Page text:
Irish Crosses

Varieties of the Early Crosses—Examples at Monasterboice—Their Sculpture and Decorations—Monumental Stones—Ancient Graves—Examples at Saint John's Point, arranged in Circles—Town-y-Chapel, Holyhead

From A Hand-book of Irish Antiquities by William F. Wakeman

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T HE graves of many of the early Irish saints are marked by stones differing in nowise from the pagan pillar stone, except that in some instances they are sculptured with a cross, plain or within a circle. This style of monument appears to have been succeeded by a rudely-formed cross, the arms of which are little more than indicated, and which is usually fixed in a socket, cut in a large flat stone. Such crosses rarely exhibit any kind of ornament, but occasionally, even in very rude examples, the upper part of the shaft is hewn into the form of a circle, from which the arms and the top extend; and those portions of the stone by which the circle is indicated are frequently perforated, or slightly recessed A fine plain cross of this style may be seen in the graveyard of Tullagh, County Dublin; and there is an early decorated example near the church of Finglas, in the same county. Crosses, highly sculptured, appeal to have been very generally erected between the ninth and twelfth centuries; but there are no examples of a later period remaining, if we except a few bearing inscriptions in Latin or English, which belong to the close of the sixteenth, or to the seventeenth century, and which can hardly be looked upon as either Irish or ancient.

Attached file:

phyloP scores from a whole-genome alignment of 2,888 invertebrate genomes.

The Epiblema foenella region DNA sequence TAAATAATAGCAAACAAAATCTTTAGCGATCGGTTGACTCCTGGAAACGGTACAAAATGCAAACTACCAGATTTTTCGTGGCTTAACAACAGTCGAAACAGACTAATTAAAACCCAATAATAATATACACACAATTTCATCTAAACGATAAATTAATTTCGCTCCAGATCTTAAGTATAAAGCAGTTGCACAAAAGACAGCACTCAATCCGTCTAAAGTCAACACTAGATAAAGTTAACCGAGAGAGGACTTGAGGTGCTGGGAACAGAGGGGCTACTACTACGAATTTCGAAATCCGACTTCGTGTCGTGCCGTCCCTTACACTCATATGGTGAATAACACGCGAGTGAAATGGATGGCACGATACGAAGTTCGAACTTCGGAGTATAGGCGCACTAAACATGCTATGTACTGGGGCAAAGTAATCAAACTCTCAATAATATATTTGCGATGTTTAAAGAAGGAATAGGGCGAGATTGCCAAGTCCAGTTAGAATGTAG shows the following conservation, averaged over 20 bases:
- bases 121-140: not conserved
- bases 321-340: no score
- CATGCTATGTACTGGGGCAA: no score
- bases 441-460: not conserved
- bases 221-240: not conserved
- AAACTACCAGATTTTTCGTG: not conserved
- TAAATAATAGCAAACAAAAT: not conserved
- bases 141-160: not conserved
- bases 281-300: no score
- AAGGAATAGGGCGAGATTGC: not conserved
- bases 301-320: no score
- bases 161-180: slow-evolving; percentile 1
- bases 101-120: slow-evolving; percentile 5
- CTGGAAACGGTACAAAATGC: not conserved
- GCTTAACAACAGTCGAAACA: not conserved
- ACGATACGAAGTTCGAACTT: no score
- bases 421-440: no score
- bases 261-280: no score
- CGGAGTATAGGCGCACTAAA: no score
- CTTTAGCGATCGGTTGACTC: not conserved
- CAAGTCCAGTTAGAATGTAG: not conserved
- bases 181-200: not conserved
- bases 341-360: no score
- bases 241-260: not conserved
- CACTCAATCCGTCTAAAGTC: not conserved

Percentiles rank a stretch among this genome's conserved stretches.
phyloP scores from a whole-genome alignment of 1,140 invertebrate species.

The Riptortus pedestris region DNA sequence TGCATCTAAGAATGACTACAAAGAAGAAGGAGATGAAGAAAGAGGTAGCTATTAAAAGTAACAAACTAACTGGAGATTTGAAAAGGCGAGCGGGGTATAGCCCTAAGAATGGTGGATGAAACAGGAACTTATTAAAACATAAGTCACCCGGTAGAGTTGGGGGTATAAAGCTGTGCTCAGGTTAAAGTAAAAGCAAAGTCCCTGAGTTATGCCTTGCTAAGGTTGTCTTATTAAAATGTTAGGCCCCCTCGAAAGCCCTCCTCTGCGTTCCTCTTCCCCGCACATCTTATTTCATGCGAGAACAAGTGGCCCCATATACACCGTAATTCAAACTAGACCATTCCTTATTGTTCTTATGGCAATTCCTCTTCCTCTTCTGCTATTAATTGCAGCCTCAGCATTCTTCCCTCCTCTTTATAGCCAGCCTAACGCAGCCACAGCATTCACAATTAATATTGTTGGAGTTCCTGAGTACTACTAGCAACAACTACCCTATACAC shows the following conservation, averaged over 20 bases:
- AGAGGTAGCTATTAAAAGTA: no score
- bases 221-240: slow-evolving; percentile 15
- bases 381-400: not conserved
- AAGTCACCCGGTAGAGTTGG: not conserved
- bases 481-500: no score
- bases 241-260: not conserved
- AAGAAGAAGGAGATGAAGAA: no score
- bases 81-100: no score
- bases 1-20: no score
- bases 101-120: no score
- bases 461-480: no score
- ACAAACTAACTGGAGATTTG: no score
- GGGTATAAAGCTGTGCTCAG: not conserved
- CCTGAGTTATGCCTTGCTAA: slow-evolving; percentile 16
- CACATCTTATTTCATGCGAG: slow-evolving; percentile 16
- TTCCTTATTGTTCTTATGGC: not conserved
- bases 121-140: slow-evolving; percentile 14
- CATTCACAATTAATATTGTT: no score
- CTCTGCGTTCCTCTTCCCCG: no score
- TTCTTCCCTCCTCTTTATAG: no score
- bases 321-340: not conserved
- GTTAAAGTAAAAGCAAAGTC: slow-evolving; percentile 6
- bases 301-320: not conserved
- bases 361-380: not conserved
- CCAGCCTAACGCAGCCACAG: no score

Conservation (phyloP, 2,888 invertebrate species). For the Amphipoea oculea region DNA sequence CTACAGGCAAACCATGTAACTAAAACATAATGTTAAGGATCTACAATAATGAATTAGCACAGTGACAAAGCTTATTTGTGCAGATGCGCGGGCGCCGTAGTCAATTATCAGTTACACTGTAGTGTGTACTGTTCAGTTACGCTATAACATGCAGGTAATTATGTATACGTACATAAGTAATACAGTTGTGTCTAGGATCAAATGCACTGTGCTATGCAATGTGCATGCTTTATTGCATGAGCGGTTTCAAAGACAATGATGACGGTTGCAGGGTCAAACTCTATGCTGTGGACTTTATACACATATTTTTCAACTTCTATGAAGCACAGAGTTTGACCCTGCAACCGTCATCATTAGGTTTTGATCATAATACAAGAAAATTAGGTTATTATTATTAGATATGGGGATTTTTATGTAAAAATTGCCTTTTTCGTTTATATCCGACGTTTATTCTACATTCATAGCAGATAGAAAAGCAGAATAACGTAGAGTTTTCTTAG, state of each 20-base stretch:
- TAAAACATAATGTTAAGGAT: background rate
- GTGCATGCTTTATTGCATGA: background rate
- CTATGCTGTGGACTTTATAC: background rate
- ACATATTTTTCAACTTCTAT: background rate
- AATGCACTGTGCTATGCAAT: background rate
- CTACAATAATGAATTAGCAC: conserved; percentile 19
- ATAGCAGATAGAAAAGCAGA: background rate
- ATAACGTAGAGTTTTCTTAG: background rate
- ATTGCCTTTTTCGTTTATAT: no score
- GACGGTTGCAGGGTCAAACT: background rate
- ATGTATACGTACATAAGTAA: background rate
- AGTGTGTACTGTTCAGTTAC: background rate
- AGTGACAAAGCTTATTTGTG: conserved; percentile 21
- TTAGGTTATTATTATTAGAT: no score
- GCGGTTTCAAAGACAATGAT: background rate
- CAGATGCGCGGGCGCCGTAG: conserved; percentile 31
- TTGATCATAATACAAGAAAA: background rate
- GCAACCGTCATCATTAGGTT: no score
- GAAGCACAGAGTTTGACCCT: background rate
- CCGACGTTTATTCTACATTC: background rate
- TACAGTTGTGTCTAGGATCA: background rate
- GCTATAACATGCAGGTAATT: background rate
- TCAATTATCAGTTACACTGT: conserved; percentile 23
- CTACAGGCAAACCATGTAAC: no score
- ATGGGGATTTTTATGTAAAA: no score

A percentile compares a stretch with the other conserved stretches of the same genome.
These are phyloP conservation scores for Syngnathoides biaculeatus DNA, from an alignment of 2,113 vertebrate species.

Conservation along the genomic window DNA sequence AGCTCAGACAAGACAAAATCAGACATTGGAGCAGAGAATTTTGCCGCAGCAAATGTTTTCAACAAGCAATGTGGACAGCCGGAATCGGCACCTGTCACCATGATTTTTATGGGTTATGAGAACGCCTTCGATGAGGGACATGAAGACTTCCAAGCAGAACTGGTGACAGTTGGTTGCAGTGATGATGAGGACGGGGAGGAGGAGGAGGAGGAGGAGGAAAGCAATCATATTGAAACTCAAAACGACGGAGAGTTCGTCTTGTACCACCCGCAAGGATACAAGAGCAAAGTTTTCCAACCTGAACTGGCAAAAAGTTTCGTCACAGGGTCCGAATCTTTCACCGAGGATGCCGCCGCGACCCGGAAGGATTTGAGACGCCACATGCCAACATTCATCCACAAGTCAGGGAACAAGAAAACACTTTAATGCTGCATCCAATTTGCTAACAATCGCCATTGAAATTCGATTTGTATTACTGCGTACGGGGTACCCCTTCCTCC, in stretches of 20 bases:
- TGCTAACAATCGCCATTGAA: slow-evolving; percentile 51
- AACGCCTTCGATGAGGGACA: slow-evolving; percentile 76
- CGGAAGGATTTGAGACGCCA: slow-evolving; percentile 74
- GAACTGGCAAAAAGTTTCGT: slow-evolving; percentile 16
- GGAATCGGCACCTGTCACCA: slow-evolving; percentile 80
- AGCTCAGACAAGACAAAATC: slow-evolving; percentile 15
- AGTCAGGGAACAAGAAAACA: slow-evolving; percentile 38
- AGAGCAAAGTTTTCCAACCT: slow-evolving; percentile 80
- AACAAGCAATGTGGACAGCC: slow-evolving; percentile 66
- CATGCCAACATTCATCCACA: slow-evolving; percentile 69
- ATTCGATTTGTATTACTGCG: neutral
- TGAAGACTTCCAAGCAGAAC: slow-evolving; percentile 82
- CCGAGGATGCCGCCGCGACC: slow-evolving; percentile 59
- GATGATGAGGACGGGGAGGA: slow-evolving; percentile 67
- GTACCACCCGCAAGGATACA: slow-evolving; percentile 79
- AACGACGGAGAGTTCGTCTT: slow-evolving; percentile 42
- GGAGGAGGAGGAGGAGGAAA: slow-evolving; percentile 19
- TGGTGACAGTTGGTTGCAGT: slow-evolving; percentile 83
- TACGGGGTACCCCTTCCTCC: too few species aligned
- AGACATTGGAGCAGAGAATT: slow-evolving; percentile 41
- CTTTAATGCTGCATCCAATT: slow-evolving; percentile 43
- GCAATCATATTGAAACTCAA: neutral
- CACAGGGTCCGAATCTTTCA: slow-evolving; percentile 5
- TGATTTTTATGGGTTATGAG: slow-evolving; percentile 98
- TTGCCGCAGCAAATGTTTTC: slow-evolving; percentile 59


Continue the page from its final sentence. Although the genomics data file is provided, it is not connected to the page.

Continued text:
Great Cross, Monasterboice From the rude pillar stone marked with the symbol of our faith, enclosed within a circle, the emblem of eternity, the finely proportioned and elaborately sculptured crosses of a later period are derived. In the latter, the circle, instead of being simply cut upon the face of the stone, is represented by a ring, binding, as it were, the shaft, arms, and upper portion of the cross together. The beautiful remains of this class at Monasterboice, near Drogheda, though the finest now remaining in Ireland, are nearly equalled by some scores of others scattered over the whole island. Indeed, in our crosses alone we have evidence sufficient to satisfy the most sceptical of the skill which the Irish had attained in more of the arts than one, during the earlier ages of the Church. They may be regarded, not only as memorials of the piety and munificence of a people whom ignorance and prejudice have too often sneered at as barbarous, but also as the finest works of sculptured art, of their period, now existing. Two crosses at Monasterboice remain in their ancient position, and are well preserved, though one of them, in particular, bears distinct evidence of a systematic attempt having been made to destroy it. A third has been broken to pieces, the people say by Cromwell, but its head, and part of the shaft, remaining uninjured, the fragment has been set in the ancient socket.

The larger of the two nearly perfect crosses measures twenty-seven feet in height, and is composed of three stones The shaft, at its junction with the base, is two feet in breadth, and one foot and three inches in thickness. It is divided upon the western side by fillets into seven compartments, each of which contains two or more figures cut with very bold effect, but much worn by the rain and wind of nearly nine centuries. The sculpture of the first compartment, beginning at the base, has been destroyed by those who attempted to throw down the cross. The second contains five figures, of which one, apparently the most important, is presenting a book to another, who receives it with both hands, while a large bird seems resting upon his head. The other figures in this compartment represent females, one of whom holds a child in her arms.